"The structure of the tractate differs greatly from the thematic structure of the other tractates and Avot sayings employ a highly stylized language instead of the clear and straightforward mishnaic prose. In addition, the anomalous character of Avot is heightened by the biblical influences on its linguistic expressions, grammatical forms, and vocabulary."
From at least the time of Saadia Gaon (10th century), it has been customary to study one chapter a week on each Shabbat between Passover and Shavuot; today, the tractate is generally studied on each Shabbat of the summer, from Passover to Rosh Hashanah, the entire cycle repeating a few times with doubling of chapters at the end if there are not a perfect multiple of six weeks. The tractate is therefore included in many prayer books, following Shabbat afternoon prayers.
In the course of such study, it is common to preface each chapter with the Mishnaic saying, "All Israel has a share in the world to come" (Sanhedrin 10:1), and to conclude each chapter with the saying, "The Holy One, blessed be He, wished to bestow merit upon Israel; therefore he gave them Torah and mitzvot in abundance" (Makkoth 3:16).
The tractate includes several of the most frequently-quoted rabbinic sayings, such as "If I am not for myself, who will be for me? And when I am for myself, what am 'I'? And if not now, when?" (Avot 1:14). It is written in simple and terse Hebrew and is attributed to the great sage Hillel, who was famous for succinct expression.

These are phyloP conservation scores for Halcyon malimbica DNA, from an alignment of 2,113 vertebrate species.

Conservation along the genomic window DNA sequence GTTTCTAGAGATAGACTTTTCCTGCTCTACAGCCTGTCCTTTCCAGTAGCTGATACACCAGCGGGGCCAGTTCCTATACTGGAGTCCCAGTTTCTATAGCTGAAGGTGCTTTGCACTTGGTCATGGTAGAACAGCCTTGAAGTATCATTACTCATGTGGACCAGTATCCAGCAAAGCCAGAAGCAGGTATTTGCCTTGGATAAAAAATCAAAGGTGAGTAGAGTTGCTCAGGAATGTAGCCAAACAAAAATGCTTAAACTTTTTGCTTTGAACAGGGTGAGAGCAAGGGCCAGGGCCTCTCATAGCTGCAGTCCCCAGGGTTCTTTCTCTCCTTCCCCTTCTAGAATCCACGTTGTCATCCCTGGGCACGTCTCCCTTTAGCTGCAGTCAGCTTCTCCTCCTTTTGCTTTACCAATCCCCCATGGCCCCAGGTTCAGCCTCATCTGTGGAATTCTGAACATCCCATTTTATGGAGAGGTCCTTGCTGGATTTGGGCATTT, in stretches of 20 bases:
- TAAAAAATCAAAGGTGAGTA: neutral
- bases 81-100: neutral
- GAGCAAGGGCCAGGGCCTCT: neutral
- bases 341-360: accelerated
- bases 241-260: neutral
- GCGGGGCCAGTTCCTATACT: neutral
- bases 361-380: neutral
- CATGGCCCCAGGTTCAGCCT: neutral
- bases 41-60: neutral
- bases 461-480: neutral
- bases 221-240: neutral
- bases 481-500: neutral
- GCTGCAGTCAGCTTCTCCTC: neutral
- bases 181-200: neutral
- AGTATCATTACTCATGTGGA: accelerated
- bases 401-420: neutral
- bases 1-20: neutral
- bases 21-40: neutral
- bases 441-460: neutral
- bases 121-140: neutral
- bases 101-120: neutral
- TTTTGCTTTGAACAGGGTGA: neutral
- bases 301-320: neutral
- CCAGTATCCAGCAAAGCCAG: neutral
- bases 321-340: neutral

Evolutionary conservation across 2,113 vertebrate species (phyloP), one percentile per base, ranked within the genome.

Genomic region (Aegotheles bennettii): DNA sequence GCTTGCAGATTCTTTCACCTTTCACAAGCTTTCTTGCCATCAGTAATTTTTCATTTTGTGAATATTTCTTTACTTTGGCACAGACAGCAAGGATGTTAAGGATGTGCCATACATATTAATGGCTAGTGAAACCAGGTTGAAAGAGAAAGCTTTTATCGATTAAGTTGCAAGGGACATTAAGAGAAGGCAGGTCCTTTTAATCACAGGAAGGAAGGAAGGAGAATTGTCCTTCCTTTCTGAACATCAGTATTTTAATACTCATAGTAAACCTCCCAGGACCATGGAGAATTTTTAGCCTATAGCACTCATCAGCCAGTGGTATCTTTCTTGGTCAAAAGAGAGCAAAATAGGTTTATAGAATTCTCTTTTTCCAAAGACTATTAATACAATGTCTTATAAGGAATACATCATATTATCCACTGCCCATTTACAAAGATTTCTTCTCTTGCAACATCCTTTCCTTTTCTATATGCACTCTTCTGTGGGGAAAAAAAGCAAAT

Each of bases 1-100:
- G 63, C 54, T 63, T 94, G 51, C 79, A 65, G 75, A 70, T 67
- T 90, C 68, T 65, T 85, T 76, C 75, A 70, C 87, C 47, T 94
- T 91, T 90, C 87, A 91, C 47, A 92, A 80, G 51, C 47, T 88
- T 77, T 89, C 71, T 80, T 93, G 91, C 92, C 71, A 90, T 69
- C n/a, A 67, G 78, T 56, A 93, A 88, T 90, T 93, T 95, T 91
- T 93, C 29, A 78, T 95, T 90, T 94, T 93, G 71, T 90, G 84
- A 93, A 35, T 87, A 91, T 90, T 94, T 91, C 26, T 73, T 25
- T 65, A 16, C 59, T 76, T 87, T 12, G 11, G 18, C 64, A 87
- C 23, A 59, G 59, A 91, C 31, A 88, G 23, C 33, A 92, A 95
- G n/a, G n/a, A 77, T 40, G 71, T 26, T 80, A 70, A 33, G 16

Another famous saying: "It is not incumbent upon you to complete the work, but neither are you at liberty to desist from it" (Avot 2:21) attributed to Rabbi Tarfon. Also attributed to Rabbi Tarfon: "The day is short, the labor vast, the toilers idle, the reward great, and the Master of the house is insistent." (Avot 2:20)
Mishnaic tractates, originally orally transmitted in Mishnaic Hebrew, are usually accompanied by commentaries in Aramaic — the Gemara (literally, the Aramaic word for "the teaching"). Avot does not have a Gemara because the concepts in it can never be dealt with completely, being the "fifth part of the Shulchan Aruch" (being intrinsically "derekh eretz": wise practices).Template:Rav Shlomo Zalman Aurbach
Although Avot does not have an accompanying Gemara, one of the minor tractates of the Talmud, Avot deRabbi Nathan ("The Fathers according to Rabbi Nathan"), is an expansion of the Mishnaic tractate containing numerous additional ethical teachings and legends.
The number of medieval and modern commentaries on the Tractate of Avot is large, and probably not known accurately. Among the best-known commentaries are the following:
In the early 20th century, parts of it were translated into Yiddish by Yehoash.
The number of commentaries written on Pirkei Avot testify that it contains far more content and structure than can be captured in a simple outline. The following list aims merely to group some of the general principles found in the work.
A Chinese translation of Pirkei Avot, by Chinese scholars, was published in 1996. The first edition, of 1500 copies, sold out immediately. Another Chinese translation was made in Jewish year 5761 with the title "猶太聖傳·民刑卷·先賢篇". It is easily available online.
Pirki Avoth was translated into Chinese by Prof. Ping Zhang from Tel Aviv University and was published in 1996 by CASS Press, together with footnotes and an introduction of Rabbi Adin Steinzaltz. The so-called "another translation" is actually a revised version of Zhang's translation, with some influence from Chinese Catholic Bible.
|Wikiquote has a collection of quotations related to: Pirkei Avot|
|Wikisource has original text related to this article:|
Here you can share your comments or contribute with more information, content, resources or links about this topic.